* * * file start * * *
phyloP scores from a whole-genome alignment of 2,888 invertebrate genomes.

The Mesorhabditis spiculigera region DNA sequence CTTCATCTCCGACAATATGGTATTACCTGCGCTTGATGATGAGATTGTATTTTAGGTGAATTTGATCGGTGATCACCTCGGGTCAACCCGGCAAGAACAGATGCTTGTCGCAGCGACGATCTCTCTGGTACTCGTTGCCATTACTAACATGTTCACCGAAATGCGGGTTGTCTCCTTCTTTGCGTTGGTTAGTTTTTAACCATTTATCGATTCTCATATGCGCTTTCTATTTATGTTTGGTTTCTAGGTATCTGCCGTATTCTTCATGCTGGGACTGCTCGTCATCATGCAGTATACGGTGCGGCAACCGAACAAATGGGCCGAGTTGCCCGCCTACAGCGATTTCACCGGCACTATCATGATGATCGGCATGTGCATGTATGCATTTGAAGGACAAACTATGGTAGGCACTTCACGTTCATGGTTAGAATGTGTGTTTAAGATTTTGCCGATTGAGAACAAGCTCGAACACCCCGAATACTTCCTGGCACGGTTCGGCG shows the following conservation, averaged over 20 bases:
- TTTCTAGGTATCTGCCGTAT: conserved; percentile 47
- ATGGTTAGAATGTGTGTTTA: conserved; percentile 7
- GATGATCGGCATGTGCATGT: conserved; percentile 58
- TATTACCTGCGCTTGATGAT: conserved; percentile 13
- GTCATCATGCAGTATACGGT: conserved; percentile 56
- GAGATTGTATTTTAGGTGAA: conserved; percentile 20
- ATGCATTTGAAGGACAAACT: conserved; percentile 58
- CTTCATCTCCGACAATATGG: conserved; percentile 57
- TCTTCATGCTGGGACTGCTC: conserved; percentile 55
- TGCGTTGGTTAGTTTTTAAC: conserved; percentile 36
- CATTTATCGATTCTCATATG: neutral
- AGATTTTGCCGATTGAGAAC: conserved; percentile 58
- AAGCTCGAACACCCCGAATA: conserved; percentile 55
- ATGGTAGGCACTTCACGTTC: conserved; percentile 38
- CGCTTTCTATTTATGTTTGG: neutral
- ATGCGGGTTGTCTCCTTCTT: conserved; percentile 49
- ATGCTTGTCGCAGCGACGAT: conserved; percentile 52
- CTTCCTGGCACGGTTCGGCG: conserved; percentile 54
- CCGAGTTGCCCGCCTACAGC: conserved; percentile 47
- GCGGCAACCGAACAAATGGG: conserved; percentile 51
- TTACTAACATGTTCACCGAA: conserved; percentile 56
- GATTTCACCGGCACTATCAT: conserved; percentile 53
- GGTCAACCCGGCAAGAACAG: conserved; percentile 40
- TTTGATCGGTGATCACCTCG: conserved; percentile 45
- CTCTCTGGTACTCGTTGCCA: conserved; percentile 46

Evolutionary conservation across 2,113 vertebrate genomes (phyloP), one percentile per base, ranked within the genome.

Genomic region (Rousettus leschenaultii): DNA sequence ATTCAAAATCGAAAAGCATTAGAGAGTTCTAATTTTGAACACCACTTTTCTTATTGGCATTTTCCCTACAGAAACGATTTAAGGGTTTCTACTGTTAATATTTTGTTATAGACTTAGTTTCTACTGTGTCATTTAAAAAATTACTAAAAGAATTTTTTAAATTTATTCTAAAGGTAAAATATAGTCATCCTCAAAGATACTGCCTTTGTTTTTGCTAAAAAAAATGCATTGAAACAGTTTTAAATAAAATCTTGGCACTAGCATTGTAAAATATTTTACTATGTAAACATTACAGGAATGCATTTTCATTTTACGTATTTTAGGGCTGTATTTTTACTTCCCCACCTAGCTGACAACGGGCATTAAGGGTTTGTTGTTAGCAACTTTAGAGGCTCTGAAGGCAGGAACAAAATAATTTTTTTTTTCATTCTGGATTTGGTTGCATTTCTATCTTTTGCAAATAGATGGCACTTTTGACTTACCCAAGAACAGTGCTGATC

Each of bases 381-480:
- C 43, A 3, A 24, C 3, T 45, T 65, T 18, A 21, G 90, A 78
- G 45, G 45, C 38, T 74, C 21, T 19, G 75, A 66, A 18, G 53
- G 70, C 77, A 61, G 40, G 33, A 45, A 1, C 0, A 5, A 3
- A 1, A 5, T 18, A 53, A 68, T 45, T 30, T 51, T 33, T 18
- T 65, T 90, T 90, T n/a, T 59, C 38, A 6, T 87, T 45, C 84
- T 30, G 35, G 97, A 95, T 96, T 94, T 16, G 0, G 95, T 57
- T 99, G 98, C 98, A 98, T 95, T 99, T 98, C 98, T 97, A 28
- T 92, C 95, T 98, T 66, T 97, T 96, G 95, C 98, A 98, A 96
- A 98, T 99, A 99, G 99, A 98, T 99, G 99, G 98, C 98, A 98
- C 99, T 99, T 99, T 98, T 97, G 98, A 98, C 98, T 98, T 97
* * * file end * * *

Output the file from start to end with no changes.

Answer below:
phyloP scores from a whole-genome alignment of 2,888 invertebrate genomes.

The Mesorhabditis spiculigera region DNA sequence CTTCATCTCCGACAATATGGTATTACCTGCGCTTGATGATGAGATTGTATTTTAGGTGAATTTGATCGGTGATCACCTCGGGTCAACCCGGCAAGAACAGATGCTTGTCGCAGCGACGATCTCTCTGGTACTCGTTGCCATTACTAACATGTTCACCGAAATGCGGGTTGTCTCCTTCTTTGCGTTGGTTAGTTTTTAACCATTTATCGATTCTCATATGCGCTTTCTATTTATGTTTGGTTTCTAGGTATCTGCCGTATTCTTCATGCTGGGACTGCTCGTCATCATGCAGTATACGGTGCGGCAACCGAACAAATGGGCCGAGTTGCCCGCCTACAGCGATTTCACCGGCACTATCATGATGATCGGCATGTGCATGTATGCATTTGAAGGACAAACTATGGTAGGCACTTCACGTTCATGGTTAGAATGTGTGTTTAAGATTTTGCCGATTGAGAACAAGCTCGAACACCCCGAATACTTCCTGGCACGGTTCGGCG shows the following conservation, averaged over 20 bases:
- TTTCTAGGTATCTGCCGTAT: conserved; percentile 47
- ATGGTTAGAATGTGTGTTTA: conserved; percentile 7
- GATGATCGGCATGTGCATGT: conserved; percentile 58
- TATTACCTGCGCTTGATGAT: conserved; percentile 13
- GTCATCATGCAGTATACGGT: conserved; percentile 56
- GAGATTGTATTTTAGGTGAA: conserved; percentile 20
- ATGCATTTGAAGGACAAACT: conserved; percentile 58
- CTTCATCTCCGACAATATGG: conserved; percentile 57
- TCTTCATGCTGGGACTGCTC: conserved; percentile 55
- TGCGTTGGTTAGTTTTTAAC: conserved; percentile 36
- CATTTATCGATTCTCATATG: neutral
- AGATTTTGCCGATTGAGAAC: conserved; percentile 58
- AAGCTCGAACACCCCGAATA: conserved; percentile 55
- ATGGTAGGCACTTCACGTTC: conserved; percentile 38
- CGCTTTCTATTTATGTTTGG: neutral
- ATGCGGGTTGTCTCCTTCTT: conserved; percentile 49
- ATGCTTGTCGCAGCGACGAT: conserved; percentile 52
- CTTCCTGGCACGGTTCGGCG: conserved; percentile 54
- CCGAGTTGCCCGCCTACAGC: conserved; percentile 47
- GCGGCAACCGAACAAATGGG: conserved; percentile 51
- TTACTAACATGTTCACCGAA: conserved; percentile 56
- GATTTCACCGGCACTATCAT: conserved; percentile 53
- GGTCAACCCGGCAAGAACAG: conserved; percentile 40
- TTTGATCGGTGATCACCTCG: conserved; percentile 45
- CTCTCTGGTACTCGTTGCCA: conserved; percentile 46

Evolutionary conservation across 2,113 vertebrate genomes (phyloP), one percentile per base, ranked within the genome.

Genomic region (Rousettus leschenaultii): DNA sequence ATTCAAAATCGAAAAGCATTAGAGAGTTCTAATTTTGAACACCACTTTTCTTATTGGCATTTTCCCTACAGAAACGATTTAAGGGTTTCTACTGTTAATATTTTGTTATAGACTTAGTTTCTACTGTGTCATTTAAAAAATTACTAAAAGAATTTTTTAAATTTATTCTAAAGGTAAAATATAGTCATCCTCAAAGATACTGCCTTTGTTTTTGCTAAAAAAAATGCATTGAAACAGTTTTAAATAAAATCTTGGCACTAGCATTGTAAAATATTTTACTATGTAAACATTACAGGAATGCATTTTCATTTTACGTATTTTAGGGCTGTATTTTTACTTCCCCACCTAGCTGACAACGGGCATTAAGGGTTTGTTGTTAGCAACTTTAGAGGCTCTGAAGGCAGGAACAAAATAATTTTTTTTTTCATTCTGGATTTGGTTGCATTTCTATCTTTTGCAAATAGATGGCACTTTTGACTTACCCAAGAACAGTGCTGATC

Each of bases 381-480:
- C 43, A 3, A 24, C 3, T 45, T 65, T 18, A 21, G 90, A 78
- G 45, G 45, C 38, T 74, C 21, T 19, G 75, A 66, A 18, G 53
- G 70, C 77, A 61, G 40, G 33, A 45, A 1, C 0, A 5, A 3
- A 1, A 5, T 18, A 53, A 68, T 45, T 30, T 51, T 33, T 18
- T 65, T 90, T 90, T n/a, T 59, C 38, A 6, T 87, T 45, C 84
- T 30, G 35, G 97, A 95, T 96, T 94, T 16, G 0, G 95, T 57
- T 99, G 98, C 98, A 98, T 95, T 99, T 98, C 98, T 97, A 28
- T 92, C 95, T 98, T 66, T 97, T 96, G 95, C 98, A 98, A 96
- A 98, T 99, A 99, G 99, A 98, T 99, G 99, G 98, C 98, A 98
- C 99, T 99, T 99, T 98, T 97, G 98, A 98, C 98, T 98, T 97